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SysOps

How to stop referral spam using Nginx

Today, I will show you how to stop referral spam using simple nginx directives to return 403 Forbidden HTTP status code after encountering troublesome referer hostnames.

First step

Create referer blacklist /etc/nginx/referer_blacklist.conf configuration file that will contain void_referer variable
whose value depends on the provided http referer.

Notice that void_referer variable will be evaluated only when used. Even a large list of blocked referer domains does not add any extra costs to request processing.

map $http_referer $void_referer {
  hostnames;

  default                    0;
  "~*.example\.com"          1;
  "~*.example\.org"          1;
}

The regular expression is case-insensitive ~* and the .example.com will match hostnames like example.com, abcexample.com and sub.example.com.

Second step

Include blacklist in the main http block so it can be used in every protected server block.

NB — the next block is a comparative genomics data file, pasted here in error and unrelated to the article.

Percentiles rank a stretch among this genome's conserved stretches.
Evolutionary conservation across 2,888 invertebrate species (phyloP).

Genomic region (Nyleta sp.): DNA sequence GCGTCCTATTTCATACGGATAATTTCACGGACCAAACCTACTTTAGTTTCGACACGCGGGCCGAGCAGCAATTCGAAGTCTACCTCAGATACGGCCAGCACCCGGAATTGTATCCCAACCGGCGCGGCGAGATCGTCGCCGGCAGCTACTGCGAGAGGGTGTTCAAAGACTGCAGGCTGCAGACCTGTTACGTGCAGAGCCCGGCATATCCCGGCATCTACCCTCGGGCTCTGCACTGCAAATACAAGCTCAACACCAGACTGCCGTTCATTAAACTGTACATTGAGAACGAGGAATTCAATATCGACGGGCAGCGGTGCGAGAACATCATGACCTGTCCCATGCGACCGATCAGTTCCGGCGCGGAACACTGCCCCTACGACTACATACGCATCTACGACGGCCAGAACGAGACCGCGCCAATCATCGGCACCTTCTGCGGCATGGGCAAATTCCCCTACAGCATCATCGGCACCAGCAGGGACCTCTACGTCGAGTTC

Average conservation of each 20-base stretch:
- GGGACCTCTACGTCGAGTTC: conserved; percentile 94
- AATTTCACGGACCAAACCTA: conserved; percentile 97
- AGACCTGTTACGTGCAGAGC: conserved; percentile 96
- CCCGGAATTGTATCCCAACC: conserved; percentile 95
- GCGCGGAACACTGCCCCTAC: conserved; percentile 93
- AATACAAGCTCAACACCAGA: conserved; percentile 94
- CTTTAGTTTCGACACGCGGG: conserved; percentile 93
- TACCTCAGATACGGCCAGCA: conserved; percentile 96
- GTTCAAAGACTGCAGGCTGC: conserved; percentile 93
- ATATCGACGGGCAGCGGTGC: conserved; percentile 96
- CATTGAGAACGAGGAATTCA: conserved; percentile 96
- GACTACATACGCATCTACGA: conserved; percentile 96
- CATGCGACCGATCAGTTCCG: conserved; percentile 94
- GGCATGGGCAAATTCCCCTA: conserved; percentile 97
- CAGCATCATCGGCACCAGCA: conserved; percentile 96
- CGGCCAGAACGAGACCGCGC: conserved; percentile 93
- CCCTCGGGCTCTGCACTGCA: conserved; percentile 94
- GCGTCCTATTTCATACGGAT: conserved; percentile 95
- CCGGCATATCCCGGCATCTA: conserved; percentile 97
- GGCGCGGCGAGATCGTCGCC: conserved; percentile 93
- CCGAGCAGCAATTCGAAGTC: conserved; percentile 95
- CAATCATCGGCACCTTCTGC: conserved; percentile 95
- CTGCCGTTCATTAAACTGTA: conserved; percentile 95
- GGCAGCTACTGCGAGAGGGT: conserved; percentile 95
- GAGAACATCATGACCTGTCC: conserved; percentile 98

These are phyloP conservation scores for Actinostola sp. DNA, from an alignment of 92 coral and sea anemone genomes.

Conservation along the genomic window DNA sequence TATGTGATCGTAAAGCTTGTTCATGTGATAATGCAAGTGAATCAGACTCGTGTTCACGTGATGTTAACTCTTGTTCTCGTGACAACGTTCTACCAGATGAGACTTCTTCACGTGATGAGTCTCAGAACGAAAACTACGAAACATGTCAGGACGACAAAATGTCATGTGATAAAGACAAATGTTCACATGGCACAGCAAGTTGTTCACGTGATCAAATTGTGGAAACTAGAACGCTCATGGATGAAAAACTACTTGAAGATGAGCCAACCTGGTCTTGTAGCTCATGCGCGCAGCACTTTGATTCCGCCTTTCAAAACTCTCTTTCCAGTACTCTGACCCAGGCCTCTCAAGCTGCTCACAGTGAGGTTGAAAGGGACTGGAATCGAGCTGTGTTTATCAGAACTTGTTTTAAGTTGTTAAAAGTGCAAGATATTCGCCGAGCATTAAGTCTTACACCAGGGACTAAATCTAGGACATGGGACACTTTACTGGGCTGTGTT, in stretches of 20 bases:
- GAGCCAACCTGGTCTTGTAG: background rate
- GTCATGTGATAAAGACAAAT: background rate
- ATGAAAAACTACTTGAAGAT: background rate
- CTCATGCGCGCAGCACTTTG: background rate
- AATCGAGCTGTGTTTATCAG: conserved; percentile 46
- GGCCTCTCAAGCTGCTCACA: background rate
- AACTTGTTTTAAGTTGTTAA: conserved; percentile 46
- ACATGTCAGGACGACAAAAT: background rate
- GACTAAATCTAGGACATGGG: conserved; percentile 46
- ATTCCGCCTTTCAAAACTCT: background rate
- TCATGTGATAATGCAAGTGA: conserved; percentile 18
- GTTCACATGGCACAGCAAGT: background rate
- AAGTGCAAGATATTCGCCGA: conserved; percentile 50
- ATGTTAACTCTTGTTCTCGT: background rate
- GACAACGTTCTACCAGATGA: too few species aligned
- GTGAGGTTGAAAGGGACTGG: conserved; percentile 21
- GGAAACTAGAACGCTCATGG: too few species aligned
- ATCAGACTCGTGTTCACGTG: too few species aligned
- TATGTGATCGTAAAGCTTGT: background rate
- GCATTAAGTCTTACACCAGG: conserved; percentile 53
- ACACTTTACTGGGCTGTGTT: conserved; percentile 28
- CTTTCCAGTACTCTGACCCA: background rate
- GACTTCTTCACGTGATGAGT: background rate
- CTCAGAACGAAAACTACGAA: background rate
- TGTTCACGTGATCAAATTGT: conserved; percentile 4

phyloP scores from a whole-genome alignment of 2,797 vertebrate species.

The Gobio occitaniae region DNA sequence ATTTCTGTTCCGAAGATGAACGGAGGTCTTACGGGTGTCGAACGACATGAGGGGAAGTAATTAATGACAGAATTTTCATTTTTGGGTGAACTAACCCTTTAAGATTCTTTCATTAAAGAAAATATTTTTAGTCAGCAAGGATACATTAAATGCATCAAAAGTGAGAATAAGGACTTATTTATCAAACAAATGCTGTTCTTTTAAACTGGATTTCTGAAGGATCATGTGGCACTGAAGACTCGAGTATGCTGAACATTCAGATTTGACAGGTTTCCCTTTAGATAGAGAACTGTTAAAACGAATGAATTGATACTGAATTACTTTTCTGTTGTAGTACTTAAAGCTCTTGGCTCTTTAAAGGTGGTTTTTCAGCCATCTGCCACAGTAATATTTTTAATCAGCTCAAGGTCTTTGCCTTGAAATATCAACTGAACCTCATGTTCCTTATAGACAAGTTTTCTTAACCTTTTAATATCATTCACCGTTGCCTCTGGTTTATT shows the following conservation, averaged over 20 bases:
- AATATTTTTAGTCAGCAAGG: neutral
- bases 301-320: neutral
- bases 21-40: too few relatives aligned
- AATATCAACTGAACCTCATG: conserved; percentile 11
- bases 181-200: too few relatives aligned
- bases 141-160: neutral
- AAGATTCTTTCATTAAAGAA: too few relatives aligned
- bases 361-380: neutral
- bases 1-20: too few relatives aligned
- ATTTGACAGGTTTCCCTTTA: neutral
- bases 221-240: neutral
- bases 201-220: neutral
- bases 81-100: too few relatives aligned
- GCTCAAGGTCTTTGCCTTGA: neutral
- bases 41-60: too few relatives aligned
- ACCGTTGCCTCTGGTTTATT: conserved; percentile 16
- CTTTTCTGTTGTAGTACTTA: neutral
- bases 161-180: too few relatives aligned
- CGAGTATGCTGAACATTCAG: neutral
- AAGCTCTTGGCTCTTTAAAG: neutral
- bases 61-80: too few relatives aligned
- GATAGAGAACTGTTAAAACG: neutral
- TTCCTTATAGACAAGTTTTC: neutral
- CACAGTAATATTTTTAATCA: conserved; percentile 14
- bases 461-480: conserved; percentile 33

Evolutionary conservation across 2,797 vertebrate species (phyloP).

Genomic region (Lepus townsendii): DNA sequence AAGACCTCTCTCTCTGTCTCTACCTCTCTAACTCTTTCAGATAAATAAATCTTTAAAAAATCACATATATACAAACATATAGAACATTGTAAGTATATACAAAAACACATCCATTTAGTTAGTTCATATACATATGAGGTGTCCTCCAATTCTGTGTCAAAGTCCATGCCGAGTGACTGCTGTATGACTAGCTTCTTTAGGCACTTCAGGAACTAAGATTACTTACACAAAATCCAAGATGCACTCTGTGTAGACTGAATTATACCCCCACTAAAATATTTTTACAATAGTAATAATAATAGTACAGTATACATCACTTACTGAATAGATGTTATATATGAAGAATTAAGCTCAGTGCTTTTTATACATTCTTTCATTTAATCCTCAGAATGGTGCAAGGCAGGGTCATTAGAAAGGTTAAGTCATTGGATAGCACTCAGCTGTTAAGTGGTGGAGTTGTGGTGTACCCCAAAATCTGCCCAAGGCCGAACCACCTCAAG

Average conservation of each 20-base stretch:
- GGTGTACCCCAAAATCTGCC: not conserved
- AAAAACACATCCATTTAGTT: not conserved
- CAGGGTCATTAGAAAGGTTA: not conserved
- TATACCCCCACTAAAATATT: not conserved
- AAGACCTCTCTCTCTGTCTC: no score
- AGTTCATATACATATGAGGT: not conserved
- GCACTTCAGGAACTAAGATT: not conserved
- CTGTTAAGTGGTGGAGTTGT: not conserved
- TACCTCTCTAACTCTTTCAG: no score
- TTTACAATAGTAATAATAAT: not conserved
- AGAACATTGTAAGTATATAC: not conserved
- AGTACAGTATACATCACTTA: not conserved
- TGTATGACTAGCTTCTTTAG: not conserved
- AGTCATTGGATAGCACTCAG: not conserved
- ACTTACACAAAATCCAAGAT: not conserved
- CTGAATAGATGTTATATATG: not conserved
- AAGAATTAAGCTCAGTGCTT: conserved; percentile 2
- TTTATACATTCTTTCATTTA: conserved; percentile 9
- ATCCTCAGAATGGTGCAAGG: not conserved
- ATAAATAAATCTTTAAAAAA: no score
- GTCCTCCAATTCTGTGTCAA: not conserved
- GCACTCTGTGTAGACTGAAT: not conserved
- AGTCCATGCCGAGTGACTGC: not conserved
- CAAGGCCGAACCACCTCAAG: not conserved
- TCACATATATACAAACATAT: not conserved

http {

[...]

  # void_referer
  include referer_blacklist.conf;

[...]

Third step

Include referer validation in each server block you want to protect – return 403 Forbidden HTTP status code if referer matched.

server {

[...]

  if ($void_referer) {
    return 403;
  }

[...]

Fourth step

Reload nginx configuration.

$ sudo systemctl reload nginx

Fifth step

Verify HTTP status codes for common scenarios.

$ curl -s -o /dev/null -I -w "%{http_code}\n" https://blogsleeplessbeastie.wpcomstaging.com
200
$ curl -s -o /dev/null -I -w "%{http_code}\n" --referer http://google.com https://blogsleeplessbeastie.wpcomstaging.com
200
$ curl -s -o /dev/null -I -w "%{http_code}\n" --referer http://example.com https://blogsleeplessbeastie.wpcomstaging.com
403

References

Nginx map and referer modules.

Additional information

You can alternatively save the blacklist file inside /etc/nginx/conf.d/ directory as it is used to store global configuration directives in the default setup.